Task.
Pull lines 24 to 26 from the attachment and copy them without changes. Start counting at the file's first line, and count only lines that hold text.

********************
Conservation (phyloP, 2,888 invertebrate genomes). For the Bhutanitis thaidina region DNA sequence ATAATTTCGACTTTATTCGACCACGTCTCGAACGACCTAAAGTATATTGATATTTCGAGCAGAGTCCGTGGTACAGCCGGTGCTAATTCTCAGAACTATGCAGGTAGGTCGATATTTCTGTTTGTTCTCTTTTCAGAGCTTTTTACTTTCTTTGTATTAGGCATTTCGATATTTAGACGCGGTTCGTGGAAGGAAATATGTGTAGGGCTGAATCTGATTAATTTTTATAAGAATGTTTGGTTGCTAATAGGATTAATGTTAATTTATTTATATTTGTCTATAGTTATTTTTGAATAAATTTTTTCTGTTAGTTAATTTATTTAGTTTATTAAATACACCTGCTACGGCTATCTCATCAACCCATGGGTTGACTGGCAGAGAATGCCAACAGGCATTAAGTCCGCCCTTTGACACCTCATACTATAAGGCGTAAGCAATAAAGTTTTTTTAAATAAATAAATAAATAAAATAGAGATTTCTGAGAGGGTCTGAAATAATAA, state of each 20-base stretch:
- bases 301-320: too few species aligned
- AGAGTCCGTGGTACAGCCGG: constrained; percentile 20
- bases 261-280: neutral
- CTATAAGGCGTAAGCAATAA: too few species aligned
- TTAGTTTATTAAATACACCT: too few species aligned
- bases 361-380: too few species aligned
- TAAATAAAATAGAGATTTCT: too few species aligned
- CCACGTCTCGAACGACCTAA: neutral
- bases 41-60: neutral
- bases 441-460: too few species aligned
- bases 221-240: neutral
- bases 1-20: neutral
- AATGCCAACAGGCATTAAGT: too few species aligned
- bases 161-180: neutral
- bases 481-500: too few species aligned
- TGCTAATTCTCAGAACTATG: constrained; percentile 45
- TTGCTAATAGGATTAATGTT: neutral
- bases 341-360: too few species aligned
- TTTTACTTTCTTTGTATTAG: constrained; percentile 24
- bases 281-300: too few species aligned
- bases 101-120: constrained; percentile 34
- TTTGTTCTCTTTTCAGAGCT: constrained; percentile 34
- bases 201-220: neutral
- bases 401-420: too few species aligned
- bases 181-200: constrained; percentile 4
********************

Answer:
- bases 201-220: neutral
- bases 401-420: too few species aligned
- bases 181-200: constrained; percentile 4